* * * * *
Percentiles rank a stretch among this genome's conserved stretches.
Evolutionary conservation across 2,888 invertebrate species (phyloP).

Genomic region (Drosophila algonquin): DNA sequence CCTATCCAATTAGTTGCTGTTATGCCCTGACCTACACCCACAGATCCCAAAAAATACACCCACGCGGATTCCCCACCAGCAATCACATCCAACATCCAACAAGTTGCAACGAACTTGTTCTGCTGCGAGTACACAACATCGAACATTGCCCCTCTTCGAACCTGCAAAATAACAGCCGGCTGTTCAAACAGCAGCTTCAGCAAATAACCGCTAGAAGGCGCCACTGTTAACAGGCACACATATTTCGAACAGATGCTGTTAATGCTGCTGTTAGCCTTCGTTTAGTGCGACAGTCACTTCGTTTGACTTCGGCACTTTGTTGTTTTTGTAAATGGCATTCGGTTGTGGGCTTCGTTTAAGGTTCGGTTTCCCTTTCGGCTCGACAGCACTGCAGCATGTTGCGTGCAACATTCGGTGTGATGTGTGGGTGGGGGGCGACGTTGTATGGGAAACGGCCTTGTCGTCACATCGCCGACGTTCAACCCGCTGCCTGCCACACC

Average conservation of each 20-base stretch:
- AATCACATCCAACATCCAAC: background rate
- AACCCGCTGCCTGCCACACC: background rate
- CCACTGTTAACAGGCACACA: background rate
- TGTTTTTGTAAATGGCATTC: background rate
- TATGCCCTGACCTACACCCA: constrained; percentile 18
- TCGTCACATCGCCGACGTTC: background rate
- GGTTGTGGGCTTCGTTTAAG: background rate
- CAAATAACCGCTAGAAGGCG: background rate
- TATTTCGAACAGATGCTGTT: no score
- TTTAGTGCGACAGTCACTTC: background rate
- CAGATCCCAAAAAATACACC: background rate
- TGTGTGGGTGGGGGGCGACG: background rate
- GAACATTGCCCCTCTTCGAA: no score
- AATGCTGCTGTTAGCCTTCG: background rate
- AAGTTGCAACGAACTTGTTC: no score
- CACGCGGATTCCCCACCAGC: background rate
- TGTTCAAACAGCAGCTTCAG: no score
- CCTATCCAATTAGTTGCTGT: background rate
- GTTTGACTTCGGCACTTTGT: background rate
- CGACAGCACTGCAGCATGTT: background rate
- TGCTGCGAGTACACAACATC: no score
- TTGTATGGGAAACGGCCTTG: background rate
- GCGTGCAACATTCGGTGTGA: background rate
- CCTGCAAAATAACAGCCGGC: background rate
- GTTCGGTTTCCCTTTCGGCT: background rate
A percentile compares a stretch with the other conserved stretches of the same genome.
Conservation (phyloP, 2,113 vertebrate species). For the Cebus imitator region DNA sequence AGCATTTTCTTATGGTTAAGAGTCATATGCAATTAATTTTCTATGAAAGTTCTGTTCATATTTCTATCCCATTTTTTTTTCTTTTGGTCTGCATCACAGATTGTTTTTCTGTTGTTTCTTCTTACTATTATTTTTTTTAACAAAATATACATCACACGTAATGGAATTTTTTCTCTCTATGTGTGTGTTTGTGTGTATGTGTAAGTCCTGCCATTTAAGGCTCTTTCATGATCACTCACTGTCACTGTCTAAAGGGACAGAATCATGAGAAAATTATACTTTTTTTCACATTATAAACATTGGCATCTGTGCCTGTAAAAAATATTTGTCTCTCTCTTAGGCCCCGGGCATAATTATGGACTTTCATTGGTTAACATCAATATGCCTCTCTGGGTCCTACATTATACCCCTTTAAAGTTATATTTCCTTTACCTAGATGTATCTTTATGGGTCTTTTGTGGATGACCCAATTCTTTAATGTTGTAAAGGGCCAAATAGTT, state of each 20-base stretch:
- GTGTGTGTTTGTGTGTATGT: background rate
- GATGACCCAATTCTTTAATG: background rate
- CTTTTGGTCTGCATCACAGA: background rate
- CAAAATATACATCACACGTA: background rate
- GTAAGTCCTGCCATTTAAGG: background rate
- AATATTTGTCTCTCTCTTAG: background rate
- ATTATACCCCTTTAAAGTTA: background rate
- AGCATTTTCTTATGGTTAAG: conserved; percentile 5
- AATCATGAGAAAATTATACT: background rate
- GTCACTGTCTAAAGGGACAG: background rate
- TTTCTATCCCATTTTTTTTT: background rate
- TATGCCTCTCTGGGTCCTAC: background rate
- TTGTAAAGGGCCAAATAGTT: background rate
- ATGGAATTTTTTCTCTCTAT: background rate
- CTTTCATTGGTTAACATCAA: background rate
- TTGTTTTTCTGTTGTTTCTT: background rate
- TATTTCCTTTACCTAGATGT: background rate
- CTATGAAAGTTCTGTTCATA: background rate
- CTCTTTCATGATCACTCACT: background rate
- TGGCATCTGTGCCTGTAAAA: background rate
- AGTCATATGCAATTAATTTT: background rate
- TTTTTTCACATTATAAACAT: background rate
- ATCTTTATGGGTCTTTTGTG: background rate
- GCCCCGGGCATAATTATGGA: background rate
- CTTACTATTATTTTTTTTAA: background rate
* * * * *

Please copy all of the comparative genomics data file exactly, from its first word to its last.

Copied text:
Percentiles rank a stretch among this genome's conserved stretches.
Evolutionary conservation across 2,888 invertebrate species (phyloP).

Genomic region (Drosophila algonquin): DNA sequence CCTATCCAATTAGTTGCTGTTATGCCCTGACCTACACCCACAGATCCCAAAAAATACACCCACGCGGATTCCCCACCAGCAATCACATCCAACATCCAACAAGTTGCAACGAACTTGTTCTGCTGCGAGTACACAACATCGAACATTGCCCCTCTTCGAACCTGCAAAATAACAGCCGGCTGTTCAAACAGCAGCTTCAGCAAATAACCGCTAGAAGGCGCCACTGTTAACAGGCACACATATTTCGAACAGATGCTGTTAATGCTGCTGTTAGCCTTCGTTTAGTGCGACAGTCACTTCGTTTGACTTCGGCACTTTGTTGTTTTTGTAAATGGCATTCGGTTGTGGGCTTCGTTTAAGGTTCGGTTTCCCTTTCGGCTCGACAGCACTGCAGCATGTTGCGTGCAACATTCGGTGTGATGTGTGGGTGGGGGGCGACGTTGTATGGGAAACGGCCTTGTCGTCACATCGCCGACGTTCAACCCGCTGCCTGCCACACC

Average conservation of each 20-base stretch:
- AATCACATCCAACATCCAAC: background rate
- AACCCGCTGCCTGCCACACC: background rate
- CCACTGTTAACAGGCACACA: background rate
- TGTTTTTGTAAATGGCATTC: background rate
- TATGCCCTGACCTACACCCA: constrained; percentile 18
- TCGTCACATCGCCGACGTTC: background rate
- GGTTGTGGGCTTCGTTTAAG: background rate
- CAAATAACCGCTAGAAGGCG: background rate
- TATTTCGAACAGATGCTGTT: no score
- TTTAGTGCGACAGTCACTTC: background rate
- CAGATCCCAAAAAATACACC: background rate
- TGTGTGGGTGGGGGGCGACG: background rate
- GAACATTGCCCCTCTTCGAA: no score
- AATGCTGCTGTTAGCCTTCG: background rate
- AAGTTGCAACGAACTTGTTC: no score
- CACGCGGATTCCCCACCAGC: background rate
- TGTTCAAACAGCAGCTTCAG: no score
- CCTATCCAATTAGTTGCTGT: background rate
- GTTTGACTTCGGCACTTTGT: background rate
- CGACAGCACTGCAGCATGTT: background rate
- TGCTGCGAGTACACAACATC: no score
- TTGTATGGGAAACGGCCTTG: background rate
- GCGTGCAACATTCGGTGTGA: background rate
- CCTGCAAAATAACAGCCGGC: background rate
- GTTCGGTTTCCCTTTCGGCT: background rate
A percentile compares a stretch with the other conserved stretches of the same genome.
Conservation (phyloP, 2,113 vertebrate species). For the Cebus imitator region DNA sequence AGCATTTTCTTATGGTTAAGAGTCATATGCAATTAATTTTCTATGAAAGTTCTGTTCATATTTCTATCCCATTTTTTTTTCTTTTGGTCTGCATCACAGATTGTTTTTCTGTTGTTTCTTCTTACTATTATTTTTTTTAACAAAATATACATCACACGTAATGGAATTTTTTCTCTCTATGTGTGTGTTTGTGTGTATGTGTAAGTCCTGCCATTTAAGGCTCTTTCATGATCACTCACTGTCACTGTCTAAAGGGACAGAATCATGAGAAAATTATACTTTTTTTCACATTATAAACATTGGCATCTGTGCCTGTAAAAAATATTTGTCTCTCTCTTAGGCCCCGGGCATAATTATGGACTTTCATTGGTTAACATCAATATGCCTCTCTGGGTCCTACATTATACCCCTTTAAAGTTATATTTCCTTTACCTAGATGTATCTTTATGGGTCTTTTGTGGATGACCCAATTCTTTAATGTTGTAAAGGGCCAAATAGTT, state of each 20-base stretch:
- GTGTGTGTTTGTGTGTATGT: background rate
- GATGACCCAATTCTTTAATG: background rate
- CTTTTGGTCTGCATCACAGA: background rate
- CAAAATATACATCACACGTA: background rate
- GTAAGTCCTGCCATTTAAGG: background rate
- AATATTTGTCTCTCTCTTAG: background rate
- ATTATACCCCTTTAAAGTTA: background rate
- AGCATTTTCTTATGGTTAAG: conserved; percentile 5
- AATCATGAGAAAATTATACT: background rate
- GTCACTGTCTAAAGGGACAG: background rate
- TTTCTATCCCATTTTTTTTT: background rate
- TATGCCTCTCTGGGTCCTAC: background rate
- TTGTAAAGGGCCAAATAGTT: background rate
- ATGGAATTTTTTCTCTCTAT: background rate
- CTTTCATTGGTTAACATCAA: background rate
- TTGTTTTTCTGTTGTTTCTT: background rate
- TATTTCCTTTACCTAGATGT: background rate
- CTATGAAAGTTCTGTTCATA: background rate
- CTCTTTCATGATCACTCACT: background rate
- TGGCATCTGTGCCTGTAAAA: background rate
- AGTCATATGCAATTAATTTT: background rate
- TTTTTTCACATTATAAACAT: background rate
- ATCTTTATGGGTCTTTTGTG: background rate
- GCCCCGGGCATAATTATGGA: background rate
- CTTACTATTATTTTTTTTAA: background rate